Poem in My Pocket: Ode to the Lemon

I love the idea of a poem in my pocket.  As I searched for something to post for today’s feature, I found myself moving from poem to poem, nourishing places inside me long neglected amidst the practical rationality of my daily life.  I wonder how different my days might feel if I began each of them with a poem. I couldn’t possibly choose a single favorite, though I can identify many favorite poets. Among them is Pablo Neruda. I love the sensory immediacy of his language, the way his words embody the rich physicality of being. Although his love poems are those that move me most, here’s a delightful paean to what one might think of as an otherwise ordinary object:

Ode To The Lemon
by Pablo Neruda
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One pocket? One poet.

By Ann Ivins

Only in the shallowest of senses are the sonnets in Fatal Interview “traditional,” as they are often damned today. They are traditional, in outward form—Millay never went overboard for the epidermal innovations and prosodic gimmicks that tantalized contemporaries like e.e. cummings and Marianne Moore—but jarringly new in substance and sentiment.

Cristina Nehring: Last the Night

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Poem in Your Pocket Day: My two favorites


I’m glad that Chris pointed out that today is Poem in Your Pocket Day, because I think it’s a great idea. But I had a similar problem to Sam – I couldn’t choose just one. Luckily for me, however, my two favorite poems are so embedded in my memory that they travel with me everywhere I go, whether I have pockets or not.

The first poem grabbed me when I first read it in high school, and it struck me because it appealed not just to the creative albeit fatalistic part of me, but also to the engineer I was well on my way to becomming. So without further ado, my first selection for this year’s Poem in Your Pocket Day:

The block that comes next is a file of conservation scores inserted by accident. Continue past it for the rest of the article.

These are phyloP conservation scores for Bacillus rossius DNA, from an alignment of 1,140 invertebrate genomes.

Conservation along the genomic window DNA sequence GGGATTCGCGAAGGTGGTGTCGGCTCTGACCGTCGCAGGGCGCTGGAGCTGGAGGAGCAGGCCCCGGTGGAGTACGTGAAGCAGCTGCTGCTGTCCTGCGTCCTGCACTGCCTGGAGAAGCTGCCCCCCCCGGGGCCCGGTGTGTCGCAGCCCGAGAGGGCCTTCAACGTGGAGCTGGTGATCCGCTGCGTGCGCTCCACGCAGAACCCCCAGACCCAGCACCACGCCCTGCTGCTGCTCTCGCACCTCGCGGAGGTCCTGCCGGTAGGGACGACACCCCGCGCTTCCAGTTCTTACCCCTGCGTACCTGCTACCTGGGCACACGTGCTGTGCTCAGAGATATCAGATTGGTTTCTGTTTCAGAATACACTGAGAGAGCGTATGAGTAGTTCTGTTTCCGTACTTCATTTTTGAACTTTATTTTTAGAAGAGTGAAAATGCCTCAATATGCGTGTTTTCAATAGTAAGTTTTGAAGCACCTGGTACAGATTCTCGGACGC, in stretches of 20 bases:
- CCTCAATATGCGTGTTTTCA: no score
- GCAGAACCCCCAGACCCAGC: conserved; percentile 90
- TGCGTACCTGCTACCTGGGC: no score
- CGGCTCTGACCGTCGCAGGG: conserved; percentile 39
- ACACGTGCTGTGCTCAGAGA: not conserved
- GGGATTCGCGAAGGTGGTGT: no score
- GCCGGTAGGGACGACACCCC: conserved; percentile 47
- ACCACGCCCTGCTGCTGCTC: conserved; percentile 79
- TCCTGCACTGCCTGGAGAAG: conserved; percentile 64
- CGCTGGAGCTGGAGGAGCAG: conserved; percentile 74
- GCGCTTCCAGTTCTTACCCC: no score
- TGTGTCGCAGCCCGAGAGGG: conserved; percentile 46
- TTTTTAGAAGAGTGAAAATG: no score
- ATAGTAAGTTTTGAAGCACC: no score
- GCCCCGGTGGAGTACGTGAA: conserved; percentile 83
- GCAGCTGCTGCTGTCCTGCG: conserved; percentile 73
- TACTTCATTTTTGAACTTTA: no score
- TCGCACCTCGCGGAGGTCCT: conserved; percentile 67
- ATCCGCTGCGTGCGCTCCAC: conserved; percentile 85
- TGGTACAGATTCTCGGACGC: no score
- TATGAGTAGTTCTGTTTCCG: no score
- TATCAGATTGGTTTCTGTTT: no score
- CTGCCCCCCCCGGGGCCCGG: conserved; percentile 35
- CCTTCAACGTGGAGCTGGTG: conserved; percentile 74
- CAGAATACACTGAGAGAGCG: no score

Fire and Ice, by Robert Frost Continue reading

Poem in Your Pocket Day: I can't make up my mind…

As Chris noted earlier this morning, today is Poem in Your Pocket Day. The rules are simple enough, but I may need a bigger pocket. For one thing, I can’t make up my mind as to what my favorite poem is. And second, I have this bad tendency toward long poems.

The wall on my office at work features portraits of four great poets: TS Eliot, William Butler Yeats, Dylan Thomas and Charles Wright. I love writers like Shakespeare (duh) and Blake and Donne and Arnold, to name a few, but these four are my favorites. It follows, then, that one of them is potentially responsible for my favorite poem, right?

Here are the candidates:

Eliot: “The Waste Land”: Many students have had this heavy, dark master work forced upon them, and experience tells me that most didn’t appreciate it. However, the poet in me has never shaken the influence it exerted. Even today, a good 30+ years after my first encounter with the Unreal City, it’s hard for me to write without being powerfully conscious of Eliot’s presence. Continue reading

Is that a poet in your pocket, or…?

“You will never be alone with a poet in your pocket,” John Adams wrote to his son, John Quincy, in May of 1781.

Today, nearly 230 years later, plenty of people are packing poets in their pockets. It’s national “Poem In Your Pocket” Day.

First celebrated in 2003, “Poem In Your Pocket” Day is sponsored by the Academy of American Poets. The basic premise, as you might guess, is for poetry lovers to carry their favorite poem in their pocket for the day. As opportunity presents itself, they can then share those poems with coworkers, friends, family members, and classmates.

Here’s mine: Continue reading